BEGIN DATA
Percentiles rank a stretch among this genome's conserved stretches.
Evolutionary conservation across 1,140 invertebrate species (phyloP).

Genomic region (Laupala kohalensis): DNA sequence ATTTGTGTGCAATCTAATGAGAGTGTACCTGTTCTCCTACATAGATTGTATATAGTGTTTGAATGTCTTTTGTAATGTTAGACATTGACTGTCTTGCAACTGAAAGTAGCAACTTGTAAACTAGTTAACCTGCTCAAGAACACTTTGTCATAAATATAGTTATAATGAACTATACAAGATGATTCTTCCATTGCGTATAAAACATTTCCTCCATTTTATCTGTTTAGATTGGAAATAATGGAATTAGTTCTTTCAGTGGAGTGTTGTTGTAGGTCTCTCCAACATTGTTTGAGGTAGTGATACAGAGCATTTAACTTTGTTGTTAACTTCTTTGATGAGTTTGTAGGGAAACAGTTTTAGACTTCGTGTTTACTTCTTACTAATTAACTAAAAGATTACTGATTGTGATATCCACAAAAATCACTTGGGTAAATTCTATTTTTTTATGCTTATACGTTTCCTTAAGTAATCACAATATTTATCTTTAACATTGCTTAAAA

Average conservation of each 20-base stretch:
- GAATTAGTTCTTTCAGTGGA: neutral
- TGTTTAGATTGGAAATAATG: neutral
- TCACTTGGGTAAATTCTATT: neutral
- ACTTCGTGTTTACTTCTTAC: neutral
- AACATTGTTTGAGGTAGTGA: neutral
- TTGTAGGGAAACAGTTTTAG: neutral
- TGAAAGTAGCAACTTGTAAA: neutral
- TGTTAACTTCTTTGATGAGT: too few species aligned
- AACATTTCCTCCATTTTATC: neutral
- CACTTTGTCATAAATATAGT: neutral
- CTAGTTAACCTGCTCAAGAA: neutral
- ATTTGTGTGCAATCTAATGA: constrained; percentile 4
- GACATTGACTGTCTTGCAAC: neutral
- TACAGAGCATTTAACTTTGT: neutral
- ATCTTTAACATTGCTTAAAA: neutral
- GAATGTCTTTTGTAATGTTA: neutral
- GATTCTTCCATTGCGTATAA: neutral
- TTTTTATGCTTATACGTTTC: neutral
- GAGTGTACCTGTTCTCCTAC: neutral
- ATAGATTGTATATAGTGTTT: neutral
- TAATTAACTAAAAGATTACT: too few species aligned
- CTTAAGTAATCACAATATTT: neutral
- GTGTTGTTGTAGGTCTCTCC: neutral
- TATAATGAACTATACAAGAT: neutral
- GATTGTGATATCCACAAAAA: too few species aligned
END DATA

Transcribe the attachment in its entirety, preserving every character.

Percentiles rank a stretch among this genome's conserved stretches.
Evolutionary conservation across 1,140 invertebrate species (phyloP).

Genomic region (Laupala kohalensis): DNA sequence ATTTGTGTGCAATCTAATGAGAGTGTACCTGTTCTCCTACATAGATTGTATATAGTGTTTGAATGTCTTTTGTAATGTTAGACATTGACTGTCTTGCAACTGAAAGTAGCAACTTGTAAACTAGTTAACCTGCTCAAGAACACTTTGTCATAAATATAGTTATAATGAACTATACAAGATGATTCTTCCATTGCGTATAAAACATTTCCTCCATTTTATCTGTTTAGATTGGAAATAATGGAATTAGTTCTTTCAGTGGAGTGTTGTTGTAGGTCTCTCCAACATTGTTTGAGGTAGTGATACAGAGCATTTAACTTTGTTGTTAACTTCTTTGATGAGTTTGTAGGGAAACAGTTTTAGACTTCGTGTTTACTTCTTACTAATTAACTAAAAGATTACTGATTGTGATATCCACAAAAATCACTTGGGTAAATTCTATTTTTTTATGCTTATACGTTTCCTTAAGTAATCACAATATTTATCTTTAACATTGCTTAAAA

Average conservation of each 20-base stretch:
- GAATTAGTTCTTTCAGTGGA: neutral
- TGTTTAGATTGGAAATAATG: neutral
- TCACTTGGGTAAATTCTATT: neutral
- ACTTCGTGTTTACTTCTTAC: neutral
- AACATTGTTTGAGGTAGTGA: neutral
- TTGTAGGGAAACAGTTTTAG: neutral
- TGAAAGTAGCAACTTGTAAA: neutral
- TGTTAACTTCTTTGATGAGT: too few species aligned
- AACATTTCCTCCATTTTATC: neutral
- CACTTTGTCATAAATATAGT: neutral
- CTAGTTAACCTGCTCAAGAA: neutral
- ATTTGTGTGCAATCTAATGA: constrained; percentile 4
- GACATTGACTGTCTTGCAAC: neutral
- TACAGAGCATTTAACTTTGT: neutral
- ATCTTTAACATTGCTTAAAA: neutral
- GAATGTCTTTTGTAATGTTA: neutral
- GATTCTTCCATTGCGTATAA: neutral
- TTTTTATGCTTATACGTTTC: neutral
- GAGTGTACCTGTTCTCCTAC: neutral
- ATAGATTGTATATAGTGTTT: neutral
- TAATTAACTAAAAGATTACT: too few species aligned
- CTTAAGTAATCACAATATTT: neutral
- GTGTTGTTGTAGGTCTCTCC: neutral
- TATAATGAACTATACAAGAT: neutral
- GATTGTGATATCCACAAAAA: too few species aligned